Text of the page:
Cork mum can now read daughter’s dying wishes after overcoming illiteracy secret

Collette Wolfe kept her illiteracy a secret until her daughter passed away. Sarah Horgan hears how she found a new lease of life after learning to read
Cork mum can now read daughter’s dying wishes after overcoming illiteracy secret

Collette Wolfe with Pastor Paul Orimolusi who she credits for helping her learn to read.

A CORK mother opened up about the crippling secret that left her unable to read the dying wishes penned in her teenage daughter’s diary before she took her own life.

Collette Wolfe’s courage touched hearts back in 2007 after her daughter Leanne died by suicide. The 18-year-old had left behind only a diary documenting her spiral into hopelessness.

It contained details of the relentless bullying she had suffered that eventually became too much. The teenager’s struggles had only been revealed in death. However, Collette, who is now a minister with the Redeemed Christian Church of God, confessed that she had a closely guarded secret too. Up to that point, she had been illiterate which heartbreakingly prevented her from reading about Leanne’s funeral requests.

The Ballyphehane woman explained that Leanne had included heartwrenching details to be read out at her funeral. It was her older daughter Tríona who ended up reading the last wishes aloud.

Collette developed an extraordinary capacity for retaining information to compensate for her illiteracy. She said that, as a result, the requests in her daughter’s diary are still as clear as ever.

In a desperate attempt to find peace following the tragic event, Collette attended the Redeemed Christian Church of God- at Inspiration House near the Kinsale Road roundabout, who she credits for teaching her how to read.

“At 46, I learned to read late in life,” she said. “At that point, I wanted to give back what God had given me but couldn’t find a church that suited me. Everyone had gathered there at the time. I’d swear God put it in their hearts that there was a Cork family who needed help. We were still broken as a family.”

She recalled how she finally learned to read through the bible.

“It felt very shameful to be someone this side of the world who wasn’t able to read but there was no judgement. I listened to the audio bible. There were words from the Gospel of John that stayed with me; “the Holy Spirit, whom the Father will send in my name, will teach you all things.”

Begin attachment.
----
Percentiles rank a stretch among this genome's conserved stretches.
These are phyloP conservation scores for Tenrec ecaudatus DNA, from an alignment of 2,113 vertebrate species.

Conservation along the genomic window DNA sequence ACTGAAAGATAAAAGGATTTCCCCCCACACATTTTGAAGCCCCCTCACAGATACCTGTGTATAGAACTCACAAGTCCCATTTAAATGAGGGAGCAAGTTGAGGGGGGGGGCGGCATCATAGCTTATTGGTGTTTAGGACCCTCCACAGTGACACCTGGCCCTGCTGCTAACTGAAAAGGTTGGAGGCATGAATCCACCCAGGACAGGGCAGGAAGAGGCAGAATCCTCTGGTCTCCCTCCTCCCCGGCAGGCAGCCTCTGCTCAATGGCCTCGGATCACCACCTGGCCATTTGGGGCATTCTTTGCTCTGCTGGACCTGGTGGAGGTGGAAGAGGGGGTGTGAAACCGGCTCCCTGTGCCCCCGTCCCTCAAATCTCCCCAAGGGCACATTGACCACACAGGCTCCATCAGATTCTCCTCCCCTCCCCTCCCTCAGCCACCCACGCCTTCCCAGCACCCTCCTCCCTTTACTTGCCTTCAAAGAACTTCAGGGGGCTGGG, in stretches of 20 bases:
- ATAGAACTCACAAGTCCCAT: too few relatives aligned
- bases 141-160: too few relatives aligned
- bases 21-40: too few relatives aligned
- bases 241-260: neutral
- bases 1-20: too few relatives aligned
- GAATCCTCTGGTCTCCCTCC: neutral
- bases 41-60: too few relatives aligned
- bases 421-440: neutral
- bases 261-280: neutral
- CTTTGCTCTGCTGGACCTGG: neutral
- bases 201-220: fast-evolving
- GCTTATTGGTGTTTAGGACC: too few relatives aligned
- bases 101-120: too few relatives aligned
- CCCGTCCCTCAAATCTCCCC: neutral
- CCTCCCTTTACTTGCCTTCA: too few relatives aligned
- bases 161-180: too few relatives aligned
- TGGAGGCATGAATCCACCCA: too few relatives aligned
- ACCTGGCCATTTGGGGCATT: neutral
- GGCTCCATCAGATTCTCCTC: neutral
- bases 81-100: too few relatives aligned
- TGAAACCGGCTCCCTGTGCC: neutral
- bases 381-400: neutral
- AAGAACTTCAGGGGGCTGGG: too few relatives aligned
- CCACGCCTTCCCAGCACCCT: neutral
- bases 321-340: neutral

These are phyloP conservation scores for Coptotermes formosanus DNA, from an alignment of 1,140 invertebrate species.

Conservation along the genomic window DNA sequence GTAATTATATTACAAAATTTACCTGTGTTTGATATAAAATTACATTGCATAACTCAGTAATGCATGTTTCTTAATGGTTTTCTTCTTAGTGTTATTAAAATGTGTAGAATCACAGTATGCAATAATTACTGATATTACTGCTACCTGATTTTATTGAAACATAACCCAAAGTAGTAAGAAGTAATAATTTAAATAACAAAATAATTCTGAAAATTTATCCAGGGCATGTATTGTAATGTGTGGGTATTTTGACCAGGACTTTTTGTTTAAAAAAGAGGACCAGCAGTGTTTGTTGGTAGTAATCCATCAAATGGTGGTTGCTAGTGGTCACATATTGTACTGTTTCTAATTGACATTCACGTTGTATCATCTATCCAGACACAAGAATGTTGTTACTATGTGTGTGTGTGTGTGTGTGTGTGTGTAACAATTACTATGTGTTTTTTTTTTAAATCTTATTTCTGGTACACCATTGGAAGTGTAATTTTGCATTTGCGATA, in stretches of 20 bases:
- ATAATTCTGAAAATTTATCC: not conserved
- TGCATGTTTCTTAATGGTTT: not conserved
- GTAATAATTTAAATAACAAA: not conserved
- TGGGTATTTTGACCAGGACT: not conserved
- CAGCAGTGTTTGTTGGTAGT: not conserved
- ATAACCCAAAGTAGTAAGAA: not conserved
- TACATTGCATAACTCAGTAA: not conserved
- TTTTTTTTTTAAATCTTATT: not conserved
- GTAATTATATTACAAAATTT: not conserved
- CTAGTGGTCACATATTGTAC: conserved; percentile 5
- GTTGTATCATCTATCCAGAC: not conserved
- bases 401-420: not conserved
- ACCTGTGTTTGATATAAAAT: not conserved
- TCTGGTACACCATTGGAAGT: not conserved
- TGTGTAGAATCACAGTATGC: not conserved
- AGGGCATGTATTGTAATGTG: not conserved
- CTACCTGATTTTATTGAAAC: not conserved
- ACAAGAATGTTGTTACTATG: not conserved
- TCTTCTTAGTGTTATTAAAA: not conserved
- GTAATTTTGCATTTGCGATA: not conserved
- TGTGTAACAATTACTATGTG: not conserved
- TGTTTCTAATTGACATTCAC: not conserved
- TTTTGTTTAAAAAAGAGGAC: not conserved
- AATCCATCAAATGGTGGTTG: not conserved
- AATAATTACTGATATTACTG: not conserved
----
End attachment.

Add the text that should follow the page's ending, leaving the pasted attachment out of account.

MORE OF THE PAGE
She described the new lease of life that reading and the church have given her.

“For ten years I couldn’t go for a mortgage. When I told them at the church I was so embarrassed. I had tried to learn so many times to learn but in the end, man couldn’t teach me. It was the Holy Spirit who gave me the gift of reading.”

She described the special connection she felt to the church.“I always wanted a pen in my hand but all I could write was my name. It was wonderful to learn that the founder of the church itself couldn’t read or write. That gave me hope. I still struggle with reading but when I teach the bible I have no problem.”

One in six Irish adults in Ireland is believed to have unmet literacy needs. Despite working in retails for years, Collette managed to hide her secret from the world.

“I hid it from my husband who eventually told me he had known but was too polite to say anything. You feel stupid and worthless but there’s not a word for what God has given me. He took my pain and replaced it with a purpose.”

Collette advised anyone struggling with reading not to give up.

“I still have the memories of Tríona reading what Leanne wanted read out at her funeral. It was so frustrating hearing all these things and not being able to read them. So many people tried to teach me how to read. In the end it came down to God.”

Collette praised the pastor of the church, Paul Orimolusi for helping her achieve her goal.

“He wears so many hats. He is a counsellor, he is a friend as well as fulfilling so many other roles. No matter what time of night it is he will come through for someone with a problem.”

Mr Orimolusi, who has developed a special friendship with Collette Wolfe and her husband Anthony described how fate brought them all together.

“I’d never been to Ireland before,” the Nigerian native said. 

“I felt like God was telling me that he wanted to be my voice in Cork, to shine the light. I remember years back seeing Irish missionaries come to Africa. They did a lot of things for the African people. Because, we were in darkness they came and shone the light and cared for us. I want to shine that light too.”

Now, he is determined to help as many people like Collette as possible.

“During the lockdown, there were a lot of people who were depressed, lonely. They don’t see a reason for living. We can’t be in a community like this without making an impact. Since we have started there have a lot of incredible testimonies of joy, testimonies of hope and testimonies of peace.”

Collette and Paul have now joined forces to offer monthly online events to give people in need of hope a lift. The Hour of Healing takes place on the last Tuesday of every month and brings together people online to share their stories and listen to music and prayer. For more information on the event call 087-1897315 or 087-2225496.

Meanwhile, help is available for those struggling with literacy courtesy of their local education training board. Further information about locations of Education Training Board services can be accessed by visiting their website.

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